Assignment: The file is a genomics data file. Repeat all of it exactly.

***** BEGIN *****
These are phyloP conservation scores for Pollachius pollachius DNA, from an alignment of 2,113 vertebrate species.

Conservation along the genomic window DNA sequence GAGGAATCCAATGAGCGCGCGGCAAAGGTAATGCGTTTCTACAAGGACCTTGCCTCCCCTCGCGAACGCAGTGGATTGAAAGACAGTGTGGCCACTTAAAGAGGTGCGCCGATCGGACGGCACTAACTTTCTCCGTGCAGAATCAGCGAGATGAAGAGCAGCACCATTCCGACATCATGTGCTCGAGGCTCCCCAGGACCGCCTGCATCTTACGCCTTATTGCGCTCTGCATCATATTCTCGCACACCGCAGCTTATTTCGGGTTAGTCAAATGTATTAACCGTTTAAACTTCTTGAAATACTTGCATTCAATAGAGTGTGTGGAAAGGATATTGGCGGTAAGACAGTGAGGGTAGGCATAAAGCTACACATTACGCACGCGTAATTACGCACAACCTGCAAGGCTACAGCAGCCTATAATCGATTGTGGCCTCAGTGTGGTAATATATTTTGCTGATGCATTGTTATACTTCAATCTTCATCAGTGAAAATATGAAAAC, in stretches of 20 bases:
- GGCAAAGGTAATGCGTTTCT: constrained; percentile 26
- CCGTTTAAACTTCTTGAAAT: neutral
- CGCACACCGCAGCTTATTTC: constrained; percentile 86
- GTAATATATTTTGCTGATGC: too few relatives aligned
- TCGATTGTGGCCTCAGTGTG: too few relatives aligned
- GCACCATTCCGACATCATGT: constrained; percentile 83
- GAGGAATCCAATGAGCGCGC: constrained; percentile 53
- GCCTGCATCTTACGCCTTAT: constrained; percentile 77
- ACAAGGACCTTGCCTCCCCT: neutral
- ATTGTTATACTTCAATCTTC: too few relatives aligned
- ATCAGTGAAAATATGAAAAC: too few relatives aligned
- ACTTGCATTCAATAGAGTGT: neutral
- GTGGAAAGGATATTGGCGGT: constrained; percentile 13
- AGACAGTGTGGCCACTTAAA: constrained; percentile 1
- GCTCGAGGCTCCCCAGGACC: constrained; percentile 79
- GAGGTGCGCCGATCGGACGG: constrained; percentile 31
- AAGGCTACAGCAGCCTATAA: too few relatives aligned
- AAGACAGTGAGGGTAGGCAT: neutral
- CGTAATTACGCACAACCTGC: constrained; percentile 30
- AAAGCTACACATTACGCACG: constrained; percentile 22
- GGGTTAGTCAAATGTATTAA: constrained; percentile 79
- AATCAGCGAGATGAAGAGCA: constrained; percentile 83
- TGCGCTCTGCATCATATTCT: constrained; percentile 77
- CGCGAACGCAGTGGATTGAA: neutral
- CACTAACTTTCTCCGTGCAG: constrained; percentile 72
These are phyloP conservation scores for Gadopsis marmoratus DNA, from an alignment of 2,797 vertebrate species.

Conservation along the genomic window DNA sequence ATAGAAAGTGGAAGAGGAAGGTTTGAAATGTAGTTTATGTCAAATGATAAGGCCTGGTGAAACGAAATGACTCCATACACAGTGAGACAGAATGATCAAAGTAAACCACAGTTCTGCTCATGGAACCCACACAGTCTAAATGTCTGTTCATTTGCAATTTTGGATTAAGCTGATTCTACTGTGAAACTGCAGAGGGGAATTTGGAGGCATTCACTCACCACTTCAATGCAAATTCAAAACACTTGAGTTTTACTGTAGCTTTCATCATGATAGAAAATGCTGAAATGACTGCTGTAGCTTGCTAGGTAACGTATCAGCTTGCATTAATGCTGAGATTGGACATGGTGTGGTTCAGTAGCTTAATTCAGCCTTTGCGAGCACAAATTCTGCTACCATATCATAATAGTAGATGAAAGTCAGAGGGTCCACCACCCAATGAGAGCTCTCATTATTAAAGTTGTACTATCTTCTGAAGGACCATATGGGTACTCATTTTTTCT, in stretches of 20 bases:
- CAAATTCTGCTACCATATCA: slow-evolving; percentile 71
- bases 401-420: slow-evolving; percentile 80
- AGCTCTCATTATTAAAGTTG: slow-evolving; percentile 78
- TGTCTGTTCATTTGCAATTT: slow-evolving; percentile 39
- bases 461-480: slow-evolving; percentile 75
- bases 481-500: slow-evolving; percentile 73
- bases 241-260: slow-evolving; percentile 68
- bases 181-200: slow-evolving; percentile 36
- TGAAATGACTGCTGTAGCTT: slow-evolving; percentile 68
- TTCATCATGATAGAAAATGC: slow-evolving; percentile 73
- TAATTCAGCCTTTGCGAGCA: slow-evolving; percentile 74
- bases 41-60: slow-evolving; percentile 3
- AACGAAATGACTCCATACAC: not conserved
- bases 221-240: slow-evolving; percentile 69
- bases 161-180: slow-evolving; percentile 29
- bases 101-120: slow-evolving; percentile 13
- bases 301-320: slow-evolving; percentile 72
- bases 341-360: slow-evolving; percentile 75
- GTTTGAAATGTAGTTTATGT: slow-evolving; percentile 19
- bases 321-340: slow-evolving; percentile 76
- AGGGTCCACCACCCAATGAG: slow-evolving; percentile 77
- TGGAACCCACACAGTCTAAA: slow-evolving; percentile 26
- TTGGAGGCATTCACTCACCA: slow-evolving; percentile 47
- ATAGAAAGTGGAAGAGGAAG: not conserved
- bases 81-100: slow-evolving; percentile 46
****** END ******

These are phyloP conservation scores for Pollachius pollachius DNA, from an alignment of 2,113 vertebrate species.

Conservation along the genomic window DNA sequence GAGGAATCCAATGAGCGCGCGGCAAAGGTAATGCGTTTCTACAAGGACCTTGCCTCCCCTCGCGAACGCAGTGGATTGAAAGACAGTGTGGCCACTTAAAGAGGTGCGCCGATCGGACGGCACTAACTTTCTCCGTGCAGAATCAGCGAGATGAAGAGCAGCACCATTCCGACATCATGTGCTCGAGGCTCCCCAGGACCGCCTGCATCTTACGCCTTATTGCGCTCTGCATCATATTCTCGCACACCGCAGCTTATTTCGGGTTAGTCAAATGTATTAACCGTTTAAACTTCTTGAAATACTTGCATTCAATAGAGTGTGTGGAAAGGATATTGGCGGTAAGACAGTGAGGGTAGGCATAAAGCTACACATTACGCACGCGTAATTACGCACAACCTGCAAGGCTACAGCAGCCTATAATCGATTGTGGCCTCAGTGTGGTAATATATTTTGCTGATGCATTGTTATACTTCAATCTTCATCAGTGAAAATATGAAAAC, in stretches of 20 bases:
- GGCAAAGGTAATGCGTTTCT: constrained; percentile 26
- CCGTTTAAACTTCTTGAAAT: neutral
- CGCACACCGCAGCTTATTTC: constrained; percentile 86
- GTAATATATTTTGCTGATGC: too few relatives aligned
- TCGATTGTGGCCTCAGTGTG: too few relatives aligned
- GCACCATTCCGACATCATGT: constrained; percentile 83
- GAGGAATCCAATGAGCGCGC: constrained; percentile 53
- GCCTGCATCTTACGCCTTAT: constrained; percentile 77
- ACAAGGACCTTGCCTCCCCT: neutral
- ATTGTTATACTTCAATCTTC: too few relatives aligned
- ATCAGTGAAAATATGAAAAC: too few relatives aligned
- ACTTGCATTCAATAGAGTGT: neutral
- GTGGAAAGGATATTGGCGGT: constrained; percentile 13
- AGACAGTGTGGCCACTTAAA: constrained; percentile 1
- GCTCGAGGCTCCCCAGGACC: constrained; percentile 79
- GAGGTGCGCCGATCGGACGG: constrained; percentile 31
- AAGGCTACAGCAGCCTATAA: too few relatives aligned
- AAGACAGTGAGGGTAGGCAT: neutral
- CGTAATTACGCACAACCTGC: constrained; percentile 30
- AAAGCTACACATTACGCACG: constrained; percentile 22
- GGGTTAGTCAAATGTATTAA: constrained; percentile 79
- AATCAGCGAGATGAAGAGCA: constrained; percentile 83
- TGCGCTCTGCATCATATTCT: constrained; percentile 77
- CGCGAACGCAGTGGATTGAA: neutral
- CACTAACTTTCTCCGTGCAG: constrained; percentile 72
These are phyloP conservation scores for Gadopsis marmoratus DNA, from an alignment of 2,797 vertebrate species.

Conservation along the genomic window DNA sequence ATAGAAAGTGGAAGAGGAAGGTTTGAAATGTAGTTTATGTCAAATGATAAGGCCTGGTGAAACGAAATGACTCCATACACAGTGAGACAGAATGATCAAAGTAAACCACAGTTCTGCTCATGGAACCCACACAGTCTAAATGTCTGTTCATTTGCAATTTTGGATTAAGCTGATTCTACTGTGAAACTGCAGAGGGGAATTTGGAGGCATTCACTCACCACTTCAATGCAAATTCAAAACACTTGAGTTTTACTGTAGCTTTCATCATGATAGAAAATGCTGAAATGACTGCTGTAGCTTGCTAGGTAACGTATCAGCTTGCATTAATGCTGAGATTGGACATGGTGTGGTTCAGTAGCTTAATTCAGCCTTTGCGAGCACAAATTCTGCTACCATATCATAATAGTAGATGAAAGTCAGAGGGTCCACCACCCAATGAGAGCTCTCATTATTAAAGTTGTACTATCTTCTGAAGGACCATATGGGTACTCATTTTTTCT, in stretches of 20 bases:
- CAAATTCTGCTACCATATCA: slow-evolving; percentile 71
- bases 401-420: slow-evolving; percentile 80
- AGCTCTCATTATTAAAGTTG: slow-evolving; percentile 78
- TGTCTGTTCATTTGCAATTT: slow-evolving; percentile 39
- bases 461-480: slow-evolving; percentile 75
- bases 481-500: slow-evolving; percentile 73
- bases 241-260: slow-evolving; percentile 68
- bases 181-200: slow-evolving; percentile 36
- TGAAATGACTGCTGTAGCTT: slow-evolving; percentile 68
- TTCATCATGATAGAAAATGC: slow-evolving; percentile 73
- TAATTCAGCCTTTGCGAGCA: slow-evolving; percentile 74
- bases 41-60: slow-evolving; percentile 3
- AACGAAATGACTCCATACAC: not conserved
- bases 221-240: slow-evolving; percentile 69
- bases 161-180: slow-evolving; percentile 29
- bases 101-120: slow-evolving; percentile 13
- bases 301-320: slow-evolving; percentile 72
- bases 341-360: slow-evolving; percentile 75
- GTTTGAAATGTAGTTTATGT: slow-evolving; percentile 19
- bases 321-340: slow-evolving; percentile 76
- AGGGTCCACCACCCAATGAG: slow-evolving; percentile 77
- TGGAACCCACACAGTCTAAA: slow-evolving; percentile 26
- TTGGAGGCATTCACTCACCA: slow-evolving; percentile 47
- ATAGAAAGTGGAAGAGGAAG: not conserved
- bases 81-100: slow-evolving; percentile 46